PPRuNe Forums - View Single Post - Aldi defend its decision not to sell booze at this till
Old 29th Aug 2017, 11:40
  #143 (permalink)  
VP959
 
Join Date: Oct 2002
Location: West Wiltshire, UK
Age: 67
Posts: 378
Originally Posted by A320ECAM View Post
There is quite a lot of misunderstanding about this so I will clear this up once and for all.

UK Law dictates that anybody working at a point of sale service under the age of 18 years cannot legally sell alcohol unless authorised by an employee who is older than 18 years.

So the fact that this cashier is not allowed to sell alcohol because of his age is a load of dog. If he is 17 years old, another cashier (or colleague on the shopfloor) would be allowed to authorise the sale with a quick thumbs up or "yes that's allowed".

This law is to a) protect the minor from selling alcohol to underage shoppers and b) protect the company from the minor selling alcohol to his/her underage friends.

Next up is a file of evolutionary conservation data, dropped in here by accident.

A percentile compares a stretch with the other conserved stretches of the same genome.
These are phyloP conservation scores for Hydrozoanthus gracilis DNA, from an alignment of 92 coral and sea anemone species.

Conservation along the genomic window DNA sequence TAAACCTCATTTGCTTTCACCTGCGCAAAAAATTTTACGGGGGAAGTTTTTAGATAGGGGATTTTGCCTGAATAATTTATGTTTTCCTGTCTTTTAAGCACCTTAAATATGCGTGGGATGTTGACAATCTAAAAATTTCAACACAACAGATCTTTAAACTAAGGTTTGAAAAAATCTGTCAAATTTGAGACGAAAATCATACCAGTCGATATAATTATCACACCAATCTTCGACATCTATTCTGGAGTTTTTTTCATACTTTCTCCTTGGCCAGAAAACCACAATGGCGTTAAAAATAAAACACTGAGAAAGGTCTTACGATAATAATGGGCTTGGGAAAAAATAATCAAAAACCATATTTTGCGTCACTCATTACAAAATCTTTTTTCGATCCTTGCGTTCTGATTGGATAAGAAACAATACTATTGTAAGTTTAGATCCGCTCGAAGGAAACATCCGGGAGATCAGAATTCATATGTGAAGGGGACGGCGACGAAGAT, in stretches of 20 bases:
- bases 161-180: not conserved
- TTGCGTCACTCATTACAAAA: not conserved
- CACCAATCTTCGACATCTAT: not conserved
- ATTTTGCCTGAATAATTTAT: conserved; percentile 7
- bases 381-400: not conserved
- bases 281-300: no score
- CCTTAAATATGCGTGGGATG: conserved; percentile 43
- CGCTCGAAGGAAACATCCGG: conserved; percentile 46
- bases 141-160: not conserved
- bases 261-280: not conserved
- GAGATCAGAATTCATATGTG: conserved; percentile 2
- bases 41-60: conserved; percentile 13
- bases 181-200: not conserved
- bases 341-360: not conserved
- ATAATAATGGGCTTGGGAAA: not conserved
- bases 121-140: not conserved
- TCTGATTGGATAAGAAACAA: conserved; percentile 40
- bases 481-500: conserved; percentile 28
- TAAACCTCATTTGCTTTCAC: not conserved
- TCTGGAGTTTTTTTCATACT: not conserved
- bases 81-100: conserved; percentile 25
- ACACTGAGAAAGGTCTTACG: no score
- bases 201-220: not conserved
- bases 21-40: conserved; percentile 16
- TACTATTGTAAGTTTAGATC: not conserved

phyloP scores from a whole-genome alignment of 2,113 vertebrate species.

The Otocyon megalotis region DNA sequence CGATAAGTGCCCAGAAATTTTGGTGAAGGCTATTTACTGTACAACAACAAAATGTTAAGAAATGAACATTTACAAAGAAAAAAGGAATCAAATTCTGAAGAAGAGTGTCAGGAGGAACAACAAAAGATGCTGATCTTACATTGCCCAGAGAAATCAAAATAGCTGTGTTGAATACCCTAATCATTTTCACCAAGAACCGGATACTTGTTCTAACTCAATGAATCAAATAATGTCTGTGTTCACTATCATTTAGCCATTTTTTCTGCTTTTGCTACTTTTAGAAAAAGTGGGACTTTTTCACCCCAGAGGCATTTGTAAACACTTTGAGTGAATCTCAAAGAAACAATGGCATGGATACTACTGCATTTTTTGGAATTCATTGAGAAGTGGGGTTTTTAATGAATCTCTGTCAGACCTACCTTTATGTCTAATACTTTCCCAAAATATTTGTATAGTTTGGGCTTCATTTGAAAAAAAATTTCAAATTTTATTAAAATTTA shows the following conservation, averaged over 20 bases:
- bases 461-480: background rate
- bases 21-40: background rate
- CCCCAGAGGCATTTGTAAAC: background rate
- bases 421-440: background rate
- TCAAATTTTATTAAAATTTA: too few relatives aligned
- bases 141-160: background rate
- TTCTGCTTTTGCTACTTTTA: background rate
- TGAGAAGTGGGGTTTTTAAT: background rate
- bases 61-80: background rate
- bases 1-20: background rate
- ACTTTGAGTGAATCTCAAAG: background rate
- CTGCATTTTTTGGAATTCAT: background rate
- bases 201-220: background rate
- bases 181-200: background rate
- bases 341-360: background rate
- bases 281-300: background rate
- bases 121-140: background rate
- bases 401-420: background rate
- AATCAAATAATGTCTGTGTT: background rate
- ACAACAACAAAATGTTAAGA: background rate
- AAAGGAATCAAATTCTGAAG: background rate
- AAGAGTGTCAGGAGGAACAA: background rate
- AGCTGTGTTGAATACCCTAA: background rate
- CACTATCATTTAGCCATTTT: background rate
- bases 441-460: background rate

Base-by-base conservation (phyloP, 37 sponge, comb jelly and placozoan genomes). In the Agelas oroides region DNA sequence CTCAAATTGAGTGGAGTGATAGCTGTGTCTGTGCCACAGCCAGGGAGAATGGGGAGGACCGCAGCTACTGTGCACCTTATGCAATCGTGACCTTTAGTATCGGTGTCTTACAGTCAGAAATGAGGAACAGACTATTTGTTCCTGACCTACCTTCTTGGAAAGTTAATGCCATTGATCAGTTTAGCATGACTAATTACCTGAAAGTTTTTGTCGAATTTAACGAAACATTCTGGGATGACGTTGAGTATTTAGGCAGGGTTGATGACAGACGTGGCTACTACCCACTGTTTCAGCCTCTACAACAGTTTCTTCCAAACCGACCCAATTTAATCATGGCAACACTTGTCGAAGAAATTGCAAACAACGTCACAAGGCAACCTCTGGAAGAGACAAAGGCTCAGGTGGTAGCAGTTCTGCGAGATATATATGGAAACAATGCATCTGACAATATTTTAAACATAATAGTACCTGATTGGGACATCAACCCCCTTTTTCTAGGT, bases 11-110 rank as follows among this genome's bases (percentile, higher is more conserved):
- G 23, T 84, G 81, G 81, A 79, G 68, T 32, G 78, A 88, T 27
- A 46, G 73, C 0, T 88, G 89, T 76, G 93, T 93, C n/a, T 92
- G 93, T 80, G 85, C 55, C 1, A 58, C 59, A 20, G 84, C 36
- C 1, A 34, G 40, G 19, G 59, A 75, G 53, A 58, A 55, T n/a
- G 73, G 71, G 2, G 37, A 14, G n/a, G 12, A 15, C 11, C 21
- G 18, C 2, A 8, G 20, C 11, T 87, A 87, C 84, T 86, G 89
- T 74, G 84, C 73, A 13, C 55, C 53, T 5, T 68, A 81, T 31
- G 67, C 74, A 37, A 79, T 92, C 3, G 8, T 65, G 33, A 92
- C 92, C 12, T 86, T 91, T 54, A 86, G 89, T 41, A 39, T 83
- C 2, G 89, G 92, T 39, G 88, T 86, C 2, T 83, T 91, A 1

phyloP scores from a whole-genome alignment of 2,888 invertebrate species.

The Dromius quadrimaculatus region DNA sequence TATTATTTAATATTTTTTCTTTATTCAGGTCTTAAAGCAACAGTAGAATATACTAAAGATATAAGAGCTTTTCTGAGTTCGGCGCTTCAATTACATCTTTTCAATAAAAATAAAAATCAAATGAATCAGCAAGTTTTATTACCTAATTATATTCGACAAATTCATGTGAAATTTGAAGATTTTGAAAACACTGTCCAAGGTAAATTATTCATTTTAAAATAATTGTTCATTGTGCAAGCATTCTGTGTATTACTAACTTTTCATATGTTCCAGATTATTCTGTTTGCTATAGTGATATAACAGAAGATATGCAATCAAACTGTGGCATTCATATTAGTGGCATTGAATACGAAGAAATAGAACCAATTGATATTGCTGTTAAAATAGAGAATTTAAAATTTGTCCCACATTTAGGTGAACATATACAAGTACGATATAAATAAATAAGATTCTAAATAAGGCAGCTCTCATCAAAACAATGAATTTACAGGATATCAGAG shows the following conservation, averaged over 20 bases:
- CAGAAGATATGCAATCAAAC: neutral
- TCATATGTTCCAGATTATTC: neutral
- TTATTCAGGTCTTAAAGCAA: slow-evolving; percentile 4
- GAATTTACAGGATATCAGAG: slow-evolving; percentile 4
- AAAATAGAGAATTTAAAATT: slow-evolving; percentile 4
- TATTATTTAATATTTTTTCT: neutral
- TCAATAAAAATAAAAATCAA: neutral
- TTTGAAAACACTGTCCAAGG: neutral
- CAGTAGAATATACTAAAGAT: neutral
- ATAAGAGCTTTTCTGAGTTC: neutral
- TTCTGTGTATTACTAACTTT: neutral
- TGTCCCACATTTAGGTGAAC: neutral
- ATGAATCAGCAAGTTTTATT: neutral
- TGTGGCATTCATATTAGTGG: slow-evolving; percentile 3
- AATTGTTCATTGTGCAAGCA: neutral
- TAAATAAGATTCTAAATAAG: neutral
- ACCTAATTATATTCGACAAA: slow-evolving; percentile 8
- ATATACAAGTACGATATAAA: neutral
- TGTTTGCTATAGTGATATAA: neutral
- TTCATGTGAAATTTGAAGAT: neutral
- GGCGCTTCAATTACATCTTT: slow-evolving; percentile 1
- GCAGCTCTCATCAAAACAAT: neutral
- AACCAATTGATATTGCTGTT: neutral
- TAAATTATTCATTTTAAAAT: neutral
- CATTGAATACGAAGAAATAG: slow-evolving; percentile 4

A more erudite, in parts, statement that agrees with my own.

However, there are times when I've experienced a very long wait for an under age checkout person to be authorised. At one supermarket I used to use it was pretty commonplace for most of the checkout staff to be part-time, under-18's on a Saturday morning. There was usually only one supervisor trying to look after a dozen checkouts, and apart from authorising the sale of alcohol (which seemed to include having to use some sort of electronic tag, physically touched to the till) that same supervisor also had to deal with the inevitable scanning errors etc that came up (and I suspect there may have been more of those as a consequence of the relative inexperience of the young checkout staff).

As a consequence, I would try to select a checkout that looked if it was operated by someone over 18, even if the queue was a bit longer, because that was frequently a lot less hassle than waiting at another till for authorisation.

As an aside, has anyone ever spotted a supermarket checkout sign saying that pork, or pork products, won't be handled at that till? Many more people have a religious prohibition against touching or consuming pig products than practically anything else.
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